The state’s House of Representatives passed legislation to do so on Wednesday night, and with the Senate approving the latest version of the bill on Thursday, the only thing still needed to make it official is the signature of Democratic Governor Ned Lamont. He said on Thursday he intends to approve the bill. “I look forward to signing the bill and moving beyond this terrible period of incarceration and injustice,” he tweeted.
Here’s my statement on final approval by the Connecticut General Assembly of legislation legalizing adult-use cannabis.
I look forward to signing the bill and moving beyond this terrible period of incarceration and injustice. pic.twitter.com/H4DYBcbe0K
— Governor Ned Lamont (@GovNedLamont) June 17, 2021
Lamont’s signature wasn’t a given. Though he’s been supportive of the move to legalize cannabis, earlier this week he threatened to veto the legislation over an amendment holding that those with past cannabis arrests and convictions would be given priority status for licenses. Lamont argued this wasn’t specific enough, and that wealthy people with cannabis records shouldn’t be given the same priority as those from communities impacted by the War on Drugs. The legislature responded by setting an income limit for those seeking priority.
The tweak was apparently enough to allay Lamont’s concerns. “This measure is comprehensive, protects our children and the most vulnerable in our communities, and will be viewed as a national model for regulating the adult-use cannabis marketplace,” he wrote in a statement announcing his intent to sign the bill.
Lamont’s signature will legalize the possession of up to 1.5 ounces of cannabis for adults 21 and over beginning July 1st. Home growing will be permitted, but only for medical patients at first.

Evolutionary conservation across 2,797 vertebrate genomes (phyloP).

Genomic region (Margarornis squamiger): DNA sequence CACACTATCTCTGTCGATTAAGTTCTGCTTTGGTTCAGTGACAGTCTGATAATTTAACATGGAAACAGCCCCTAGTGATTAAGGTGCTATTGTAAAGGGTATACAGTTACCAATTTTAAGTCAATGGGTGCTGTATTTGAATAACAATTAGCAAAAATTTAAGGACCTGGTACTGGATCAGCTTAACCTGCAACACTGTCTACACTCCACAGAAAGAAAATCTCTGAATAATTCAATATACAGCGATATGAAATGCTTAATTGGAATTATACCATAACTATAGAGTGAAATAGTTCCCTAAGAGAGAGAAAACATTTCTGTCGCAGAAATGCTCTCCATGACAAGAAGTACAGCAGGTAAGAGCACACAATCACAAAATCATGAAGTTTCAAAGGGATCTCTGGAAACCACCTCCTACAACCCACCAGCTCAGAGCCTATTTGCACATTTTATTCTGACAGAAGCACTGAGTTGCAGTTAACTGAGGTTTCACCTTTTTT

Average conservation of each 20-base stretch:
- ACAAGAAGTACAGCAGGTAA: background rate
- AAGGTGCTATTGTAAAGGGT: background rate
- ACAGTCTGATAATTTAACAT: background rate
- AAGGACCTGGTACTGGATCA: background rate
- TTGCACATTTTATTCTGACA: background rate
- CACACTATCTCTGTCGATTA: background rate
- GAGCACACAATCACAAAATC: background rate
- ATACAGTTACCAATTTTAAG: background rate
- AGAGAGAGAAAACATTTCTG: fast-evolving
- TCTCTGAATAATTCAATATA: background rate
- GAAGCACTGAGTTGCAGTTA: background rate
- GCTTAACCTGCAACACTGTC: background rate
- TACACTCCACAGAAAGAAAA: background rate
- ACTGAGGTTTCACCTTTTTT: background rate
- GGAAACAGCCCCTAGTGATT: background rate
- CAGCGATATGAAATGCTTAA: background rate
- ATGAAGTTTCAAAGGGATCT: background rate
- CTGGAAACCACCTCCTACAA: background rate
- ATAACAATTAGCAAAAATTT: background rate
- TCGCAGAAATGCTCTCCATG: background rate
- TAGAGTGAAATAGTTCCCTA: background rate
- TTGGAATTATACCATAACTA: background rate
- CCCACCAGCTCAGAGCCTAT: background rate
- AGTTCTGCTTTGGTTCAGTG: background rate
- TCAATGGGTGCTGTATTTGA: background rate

A commercial marketplace is expected to be up and running by May 2022. Half of the available business licenses will be earmarked for social equity applicants, whom the state will offer technical training and financial assistance. A large portion of the tax revenue generated from commercial cannabis would be invested in communities impacted by the War on Drugs. Most possession convictions would be expunged by 2023, and people will be able to appeal to the state to have other-cannabis related convictions expunged beginning in July 2022.
Connecticut’s move to legalize cannabis is the latest indication of how quickly the United States is moving toward ending prohibition. Measures to legalize for either medicinal or recreational use passed in all five states that had them on the ballot last November, and Connecticut is the fourth state legislature to legalize cannabis for recreational use this year, joining New York, New Mexico, and Virginia.
Cannabis remains illegal at the federal level, but Democrats in Congress have signaled they’re ready to push forward on what’s become one of the most bipartisan issues in America. “We’re going to get some support from the right on this, as well, we hope, and we’re going to push it,” Senate Majority Leader Chuck Schumer (D-N.Y.) said last month. “It’s going to take a little while. We’re going to need a mass campaign. But there’s real excitement in the country to do this.”